He eventually caught it and tossed it into the shed.

Our neighbours the Middlestadt’s (they had 4 boys) sold the farm next door and Jack & Ivy Dudley & family moved in.    The family had lived in Maleny previously on a farm on Mountain View Rd and Ros was in my High School class.    Ian met Rosalind and they married very young in 1958.    Ian was only 18 and the first of their six children, Henry Allan (Allan) was born later in the same year.   Diane Jennifer was born in 1961, Julieanne Elizabeth in 1962, Suzanne Jeanette in 1963, Brian Dudley 8 years later in 1971 and Joanne Linda (Linda) in 1977.    Ian, Ros & Bruce bought two adjoining farming properties on Landsborough Maleny Rd where Ian, Ros & family lived for many years before moving into a bigger home on Macadamia Drive in Maleny.    The properties had 2 houses, Bruce & Marcia lived at 1051 and Ian & Ros at 1063.   The house they lived in in Maleny has now been demolished and rebuilt.    Ian continued to drive for Henry and eventually bought his own truck, a 1418 Mercedis and started driving interstate as Bruce was doing.

Ian & Ros continued to live in Maleny until 1973 when the family reluctantly decided to shift to Redcliffe to be closer to the transport depots.    For many, many years, 3 brothers (Bruce, Dick and Ian) worked together - driving the continent.    Picking up a load in Sydney and ending up in Darwin, Port Headland, Gidgealpa, Adelaide, Mt Isa - to wherever the load was for.    Getting a load back to Brisbane wasn’t always easy.

 
     
Julie remembers how, as each kid got old enough, Ian would take them with him on trips and over the years they all travelled extensively with him.    She remembers how much they used to look forward to going with him, although now she realises what a hard life trucking was.    Ian worked very long hours to provide for his large family and it seemed that with each passing year, he found the goal posts had been placed further apart.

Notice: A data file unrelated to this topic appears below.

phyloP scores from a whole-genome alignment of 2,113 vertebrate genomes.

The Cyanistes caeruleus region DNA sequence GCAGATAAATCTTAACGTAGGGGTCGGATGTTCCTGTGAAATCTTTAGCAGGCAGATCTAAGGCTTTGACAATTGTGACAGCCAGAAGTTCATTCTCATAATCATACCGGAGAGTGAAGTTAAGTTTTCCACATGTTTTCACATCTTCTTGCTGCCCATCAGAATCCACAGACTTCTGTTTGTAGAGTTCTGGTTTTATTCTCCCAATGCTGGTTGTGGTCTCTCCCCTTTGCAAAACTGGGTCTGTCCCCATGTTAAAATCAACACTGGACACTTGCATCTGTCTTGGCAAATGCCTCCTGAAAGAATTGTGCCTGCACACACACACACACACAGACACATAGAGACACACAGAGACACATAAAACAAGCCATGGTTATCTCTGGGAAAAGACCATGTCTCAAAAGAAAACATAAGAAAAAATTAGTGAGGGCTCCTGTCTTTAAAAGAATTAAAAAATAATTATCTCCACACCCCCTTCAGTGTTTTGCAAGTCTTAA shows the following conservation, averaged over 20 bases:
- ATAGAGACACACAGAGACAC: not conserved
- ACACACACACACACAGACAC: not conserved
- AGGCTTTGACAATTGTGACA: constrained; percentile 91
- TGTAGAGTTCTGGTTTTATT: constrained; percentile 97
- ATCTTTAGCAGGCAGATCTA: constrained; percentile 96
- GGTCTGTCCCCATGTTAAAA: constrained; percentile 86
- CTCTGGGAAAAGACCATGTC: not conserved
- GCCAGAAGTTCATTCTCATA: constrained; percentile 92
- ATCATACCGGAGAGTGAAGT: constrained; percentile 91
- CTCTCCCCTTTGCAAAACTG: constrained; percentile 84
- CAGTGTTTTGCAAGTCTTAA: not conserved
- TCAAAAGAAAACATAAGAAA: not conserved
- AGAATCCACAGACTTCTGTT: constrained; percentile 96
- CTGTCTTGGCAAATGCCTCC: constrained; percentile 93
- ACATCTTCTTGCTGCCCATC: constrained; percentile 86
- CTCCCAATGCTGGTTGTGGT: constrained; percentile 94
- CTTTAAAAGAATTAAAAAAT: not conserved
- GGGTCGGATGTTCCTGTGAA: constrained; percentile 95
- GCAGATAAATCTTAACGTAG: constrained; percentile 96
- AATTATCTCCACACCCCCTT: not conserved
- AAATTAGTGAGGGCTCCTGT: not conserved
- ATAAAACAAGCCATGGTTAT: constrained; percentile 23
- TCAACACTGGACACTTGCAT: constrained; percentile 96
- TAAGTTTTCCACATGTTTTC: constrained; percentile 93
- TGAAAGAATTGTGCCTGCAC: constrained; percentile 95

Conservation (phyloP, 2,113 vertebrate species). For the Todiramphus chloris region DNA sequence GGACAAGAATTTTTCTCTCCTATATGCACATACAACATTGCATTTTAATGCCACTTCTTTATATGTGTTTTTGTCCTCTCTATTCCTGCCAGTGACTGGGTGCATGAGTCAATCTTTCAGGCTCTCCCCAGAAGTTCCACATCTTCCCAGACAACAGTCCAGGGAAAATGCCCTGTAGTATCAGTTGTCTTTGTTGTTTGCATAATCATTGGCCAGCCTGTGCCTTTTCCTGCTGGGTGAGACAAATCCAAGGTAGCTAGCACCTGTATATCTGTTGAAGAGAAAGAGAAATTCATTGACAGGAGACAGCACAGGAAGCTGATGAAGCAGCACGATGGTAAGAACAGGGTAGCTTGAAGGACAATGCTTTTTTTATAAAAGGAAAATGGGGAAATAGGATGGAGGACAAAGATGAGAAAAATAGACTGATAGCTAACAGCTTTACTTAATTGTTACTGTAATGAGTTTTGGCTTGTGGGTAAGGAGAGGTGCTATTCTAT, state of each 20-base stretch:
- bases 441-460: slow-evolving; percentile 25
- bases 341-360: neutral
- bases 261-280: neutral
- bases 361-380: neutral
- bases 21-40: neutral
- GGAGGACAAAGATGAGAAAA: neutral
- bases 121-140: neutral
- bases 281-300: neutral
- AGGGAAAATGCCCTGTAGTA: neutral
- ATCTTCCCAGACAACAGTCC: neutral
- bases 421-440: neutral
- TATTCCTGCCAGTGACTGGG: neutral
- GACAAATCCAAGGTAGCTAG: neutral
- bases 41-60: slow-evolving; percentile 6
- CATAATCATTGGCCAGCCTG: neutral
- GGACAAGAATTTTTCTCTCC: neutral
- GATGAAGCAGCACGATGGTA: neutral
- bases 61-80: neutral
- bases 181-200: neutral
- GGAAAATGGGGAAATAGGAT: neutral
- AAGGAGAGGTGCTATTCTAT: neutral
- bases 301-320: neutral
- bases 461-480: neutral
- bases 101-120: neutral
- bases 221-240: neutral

When Julie was about 9, Ian got a load for Adelaide and it was her turn to go with him.

She was so excited as she’d never been to South Australia.    She was amazed at how straight the dirt roads were with an occasional bend.    She was awe struck by the flat and sandy landscape, with little vegetation.    Ian made the trips so interesting and educational for his kids, he told them what the farmers were planting, how they harvested and what the miners were mining.    Another time she went to Wollongong to drop off scrap metal.    They returned to Sydney to pick up a load for Brisbane and returned via the New England Highway where Julie saw Thunderbolt’s Rock and Ian told her in great detail all about the bush ranger Fred Ward.   They called in to the Uralla Cemetery to see his grave.

     

Ian would arrive home from a trip, wash his truck and check for mechanical problems.    Have a sleep and he’d leave for the next trip.    He rarely took time off from work.    When his kids were teenagers, he purchased a small boat to go fishing.    If a load was held up, he’d go fishing.

He knew where and when to catch the crabs and biggest fish, he loved fishing.    He enjoyed playing a game of cricket or ball with his kids and in his later life he always found time to play with his grandkids.    He was always a kid at heart and had an easy going nature.

He bought home animals he’d found along the way, Julie remembers a hare, two emu chicks and an echidna.    She was told that Ian chased the adult emu while Dick caught the chicks.

Wish I’d been there to witness that!

Ian had a couple of accidents over the years.   One was at Jackass Creek, at Kybong when he hit a hole in the road which tore the axle off the springs.    His load of steel pipes tipped over into the creek.    Another time he was fully loaded with timber for Port Hedland, WA.    He came home before he left and left from Maleny on the Booroobin Rd.    Negotiating a sharp corner on the narrow dirt road just a few kms from Maleny, the trailer tipped on its side.    He lost the load, his trailer wasn't too damaged and after a couple of days he set off again with a different load.    One other time he was on the Newell Highway near Moree when a woman in a car did a U turn in front of him.    He was fully loaded.    He couldn't stop, he ran off the road and it was some weeks before his truck was repaired.